NEIGHBORS IN SUMMER 1. They’ve put a lap pool in. Now, up at dawn, She parts the narrow waters. Her white head, Seal-slick, breaches, sounds. Her back is brown, Muscle-roped, with darker splotches. Dead Is not a category she’ll inhabit Voluntarily, without a fight. Her spotted hands reach for the water, grab it, Cast it behind her into cloven light. 2. When he retired, he bought a ride-on mower. Every day he rides on it. The air, Green with cut-grass scent in early sun, Endures the mower’s noise. Beneath his skin, Some splinter’s festering out. Behind him lies One brilliant ribbon, emerald, precise, Unrolled across the dew. Before him: that Expanse of fescue not yet razored flat. 3. Behind us, they’re invisible. A wall Separates our two backyards, while elsewhere, Around our property, chain-link is all We have for boundary. Here lurks a metaphor, You might say. Something there is that doesn’t love – I’d say let’s leave it there. We’ve never known Their names, only voices. He smokes clove Cigarettes. Their holly tree has thrown Beseeching arms across the wall, bejeweled Today with little early jadeite berries. A child is always crying. Two women scold Halfheartedly. The smoking man’s shout carries Through our screen door. Eavesdropping, I can’t tell Who it is his shapeless words address. The child? The women – who are they? The wall? When silence falls, it feels like a caress. 4. A red-brick firepit, archaeological In round simplicity – in fact, they made It, their first weekend, from the methodical Brick paths by which the garden had been laid Out in a formal boxwood grid with bright Medallions of cosmos, zinnias – Throws up sparks that star the glowing air Above their roof, this humid August night. From our porch swing, we watch. We liked the upright Lady, ninety-four years old, who lived there With flowers and a one-eyed Pekingese. The door was yellow then. She died at Christmas – Two years ago? The shadows now look darker. Around their fire, they laugh and drink their beer. A girl, running, writes her name in sparkler Over the fresh, unpunctuated grass.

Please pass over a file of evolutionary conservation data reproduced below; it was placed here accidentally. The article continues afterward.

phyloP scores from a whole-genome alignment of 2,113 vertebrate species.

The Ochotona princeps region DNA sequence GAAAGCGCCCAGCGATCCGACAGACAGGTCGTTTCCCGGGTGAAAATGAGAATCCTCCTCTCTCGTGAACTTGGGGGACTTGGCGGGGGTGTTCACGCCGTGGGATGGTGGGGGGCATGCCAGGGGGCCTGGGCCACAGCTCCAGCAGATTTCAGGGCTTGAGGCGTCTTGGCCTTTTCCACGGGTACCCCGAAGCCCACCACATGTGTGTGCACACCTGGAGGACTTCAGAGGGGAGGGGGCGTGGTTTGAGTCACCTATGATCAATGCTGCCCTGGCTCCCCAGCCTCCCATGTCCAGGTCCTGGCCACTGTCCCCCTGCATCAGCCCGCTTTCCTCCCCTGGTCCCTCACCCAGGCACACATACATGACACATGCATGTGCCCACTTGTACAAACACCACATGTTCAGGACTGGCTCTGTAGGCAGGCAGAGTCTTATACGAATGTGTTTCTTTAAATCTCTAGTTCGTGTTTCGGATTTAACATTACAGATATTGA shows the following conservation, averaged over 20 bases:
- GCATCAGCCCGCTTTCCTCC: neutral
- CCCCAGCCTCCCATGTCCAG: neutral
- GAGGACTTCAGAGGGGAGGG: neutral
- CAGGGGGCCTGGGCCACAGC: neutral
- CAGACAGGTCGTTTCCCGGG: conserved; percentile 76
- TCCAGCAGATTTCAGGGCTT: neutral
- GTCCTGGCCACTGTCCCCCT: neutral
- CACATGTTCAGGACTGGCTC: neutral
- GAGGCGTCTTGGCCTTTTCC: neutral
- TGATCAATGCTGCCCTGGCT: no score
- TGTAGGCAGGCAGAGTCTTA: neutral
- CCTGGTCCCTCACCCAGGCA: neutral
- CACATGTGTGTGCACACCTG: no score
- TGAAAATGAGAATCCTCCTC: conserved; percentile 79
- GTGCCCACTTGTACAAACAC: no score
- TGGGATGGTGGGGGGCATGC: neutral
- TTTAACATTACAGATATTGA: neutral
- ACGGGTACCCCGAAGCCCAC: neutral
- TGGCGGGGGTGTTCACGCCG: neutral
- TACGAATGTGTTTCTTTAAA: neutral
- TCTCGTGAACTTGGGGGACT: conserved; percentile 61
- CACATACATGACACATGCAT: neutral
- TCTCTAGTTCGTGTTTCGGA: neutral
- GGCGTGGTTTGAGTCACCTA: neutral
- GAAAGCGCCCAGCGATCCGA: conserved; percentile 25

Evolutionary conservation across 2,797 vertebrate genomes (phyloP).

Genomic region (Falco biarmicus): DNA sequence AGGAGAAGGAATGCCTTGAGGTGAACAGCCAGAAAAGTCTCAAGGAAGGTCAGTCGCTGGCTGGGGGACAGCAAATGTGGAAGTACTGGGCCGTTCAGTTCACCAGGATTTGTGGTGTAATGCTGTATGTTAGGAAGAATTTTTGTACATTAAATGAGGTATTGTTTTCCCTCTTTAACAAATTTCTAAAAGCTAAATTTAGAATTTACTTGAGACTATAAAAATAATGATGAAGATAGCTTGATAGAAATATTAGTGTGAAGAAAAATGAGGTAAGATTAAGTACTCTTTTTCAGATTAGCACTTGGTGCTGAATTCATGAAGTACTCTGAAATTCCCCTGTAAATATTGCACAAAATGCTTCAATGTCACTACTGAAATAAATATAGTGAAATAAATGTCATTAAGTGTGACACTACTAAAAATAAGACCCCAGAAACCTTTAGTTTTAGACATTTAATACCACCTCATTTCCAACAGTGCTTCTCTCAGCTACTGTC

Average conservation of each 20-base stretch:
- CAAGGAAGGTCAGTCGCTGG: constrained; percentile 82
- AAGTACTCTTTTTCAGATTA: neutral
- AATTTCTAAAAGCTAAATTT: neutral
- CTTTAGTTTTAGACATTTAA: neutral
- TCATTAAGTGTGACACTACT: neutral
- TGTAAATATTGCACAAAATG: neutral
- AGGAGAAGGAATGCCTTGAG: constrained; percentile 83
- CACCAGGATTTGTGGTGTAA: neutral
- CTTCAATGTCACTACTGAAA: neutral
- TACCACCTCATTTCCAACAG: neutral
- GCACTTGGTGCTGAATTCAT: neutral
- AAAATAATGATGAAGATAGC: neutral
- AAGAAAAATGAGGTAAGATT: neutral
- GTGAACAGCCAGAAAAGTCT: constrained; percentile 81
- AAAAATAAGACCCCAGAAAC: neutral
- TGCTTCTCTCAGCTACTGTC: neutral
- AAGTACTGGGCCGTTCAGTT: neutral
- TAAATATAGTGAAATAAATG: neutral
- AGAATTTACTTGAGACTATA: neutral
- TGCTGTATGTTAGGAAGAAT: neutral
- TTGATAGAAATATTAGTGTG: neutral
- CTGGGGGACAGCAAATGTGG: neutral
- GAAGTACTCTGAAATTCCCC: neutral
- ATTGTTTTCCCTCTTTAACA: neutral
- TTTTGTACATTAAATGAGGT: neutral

WHY The less you give, the more you fear the giving. A little sourdough leavens all the bread. Why do you seek the dead among the living? The husband you can’t have is not worth having. Some days your hair hangs heavy on your head. The less you give, the more you fear the giving Spirit, so perilous. You’d end up grieving Old dreams moldering in the garden shed. Why do you seek the dead among the living Worries that attend you daily, thieving What little peace you’ve found? The more you dread, The less you give. The more you fear the giving, The more your terrors multiply. Your driving Becomes erratic. Go home. Go to bed. Why do you seek the dead among the living? Though you show up, you always say, Just leaving. It’s never merely that you’re feeling sad. They ask for nothing. Still, you fear the giving. Seek the dead – why not? You’ll go on living.
MOON THROUGH RAIN AT GOHAN MATSU On the print by Kobayashi Kiyochika Which is brightest: boats Under steam, whose windows lay Themselves on water? An umbrella, gold As a lit lamp on the bank? The soul beneath it? Or the moon, smearing Yesterday’s or tomorrow’s Sun through broken clouds? Editor's note: Here is an image of Moon through Rain at Gohan Matsu
Sally Thomas is the author of a poetry collection, Motherland (Able Muse Press 2020). She lives with her family in North Carolina.